May 10th is the May supply and demand report. It is the first look at the new crop estimates and can be full of surprises. The Prospective Plantings Report said we should expect 95.9 million acres of corn, 55.9 million acres of wheat, and 73.9 million acres of soybeans, but that isn’t necessarily what USDA will print in the report. The strong early planting pace could lead USDA to increase the corn acreage estimate, the late March surge in Minneapolis wheat may have attracted Spring Wheat acres, and the spread between soybeans and corn may result in some switching, along with more double crop acres. There are obviously a number of variables at work, so it is hard to guess which ones USDA will pay attention to, so my guess is at they will make very few acreage changes until the June Planted Acreage report.
As for the yield, there is plenty of fear out there that USDA will add to their already inflated trend line estimate of 164 bu/ac due to the fast planting pace. There really isn’t a correlation between early planting pace and final yield, but USDA has a tendency to make these adjustments anyway. It really wouldn’t be a surprise to see them use 166. For wheat they will use 44.6 bu/ac and for the soybeans they will use 44.
The wheat tour suggested that the Kansas yield could be record high at 49.1 bu/ac, but I seriously doubt that will happen. There will be plenty of wheat in Kansas, but there is a large area in the western part of the state that will be a drag on the yield. The tours guess was a 400 million crop, but I think 370 is more realistic.
Trend: Short Term Up – Long Term Down
Sentiment: Basis is exploding
End users in Illinois are now paying as much as 60 over the July contract. When interior basis levels reach that level it is either because there is little corn to be found or the futures market is much, much, too low. With the basis so strong, the May contract has been forced to a record wide spread level versus the July contract in order to avoid forced deliveries. At Friday’s settlement the May was 42 cents over the July and traded wider than that during the day.
With all this spread activity and basis strength it is very disappointing that the July futures haven’t performed better. The market had a strong rebound from Friday’s lows and only lost 5 cents for the week, but with the cash market so strong, I expect to see more strength.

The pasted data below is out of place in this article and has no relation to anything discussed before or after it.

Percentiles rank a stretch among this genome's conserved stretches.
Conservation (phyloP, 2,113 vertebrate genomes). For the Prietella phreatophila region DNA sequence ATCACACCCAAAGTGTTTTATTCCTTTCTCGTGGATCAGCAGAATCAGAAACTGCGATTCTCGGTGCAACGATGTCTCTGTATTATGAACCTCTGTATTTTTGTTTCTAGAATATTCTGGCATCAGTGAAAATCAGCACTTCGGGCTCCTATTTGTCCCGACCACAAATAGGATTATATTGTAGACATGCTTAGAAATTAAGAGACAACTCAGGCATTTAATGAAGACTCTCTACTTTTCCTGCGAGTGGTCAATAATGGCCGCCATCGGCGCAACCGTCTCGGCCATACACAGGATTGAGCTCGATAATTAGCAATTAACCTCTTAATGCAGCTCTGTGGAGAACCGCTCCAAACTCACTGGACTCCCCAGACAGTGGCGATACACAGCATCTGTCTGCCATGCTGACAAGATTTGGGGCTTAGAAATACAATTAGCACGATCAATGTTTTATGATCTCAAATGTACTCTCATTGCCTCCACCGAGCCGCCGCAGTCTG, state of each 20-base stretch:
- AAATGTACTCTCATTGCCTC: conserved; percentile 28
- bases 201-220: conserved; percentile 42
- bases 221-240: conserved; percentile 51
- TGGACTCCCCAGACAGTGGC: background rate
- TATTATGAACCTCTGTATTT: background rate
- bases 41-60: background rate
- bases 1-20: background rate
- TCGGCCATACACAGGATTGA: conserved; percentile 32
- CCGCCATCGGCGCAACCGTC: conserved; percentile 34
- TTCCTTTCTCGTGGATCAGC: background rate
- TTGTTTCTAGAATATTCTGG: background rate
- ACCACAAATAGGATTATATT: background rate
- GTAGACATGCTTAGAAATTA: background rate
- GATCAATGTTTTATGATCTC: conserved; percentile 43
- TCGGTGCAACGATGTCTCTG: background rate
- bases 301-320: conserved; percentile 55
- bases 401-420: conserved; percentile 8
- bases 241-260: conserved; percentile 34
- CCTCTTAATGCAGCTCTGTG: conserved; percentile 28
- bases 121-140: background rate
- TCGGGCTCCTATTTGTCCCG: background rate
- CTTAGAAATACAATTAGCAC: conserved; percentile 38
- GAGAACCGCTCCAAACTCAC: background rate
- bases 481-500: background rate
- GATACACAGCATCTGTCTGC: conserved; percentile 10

The old crop charts do look promising after Friday’s reversal higher and I still expect to see the July market move to $6.50 soon. The December contract, however, is a different story. The December fell to new multi-month lows this week and traders are very worried about what USDA may come up with for a production estimate. Some guesses are as high as 14.9 billion bushels, which would roughly equate to 97 million acres and a 168 yield. Until the report has passed, it will be difficult for the December contract to move higher.
Action: Bull spread the corn.
Trend: Short Term Down – Long Term Down
Sentiment: Too much wheat
The wheat was the downside leader this week. The July KW lost 32 cents for the week and is now less than 7 cents above the July corn. I won’t be surprised to see that spread at zero or less in the very near future.
It should be no surprise that the charts look very bearish. There really isn’t any support under this market until the $6.00 area and the only real hope for strength in the wheat is strength in the corn. The wheat is a feed grain at this point and newly harvested wheat should quickly replace corn in the feed mix, at least temporarily.
Action: The best course of action at this point is to sell call premium. Since there is a chance that the corn drags the wheat higher, selling futures at this level might not work, but the chances of an extended rally going into harvest are very slim.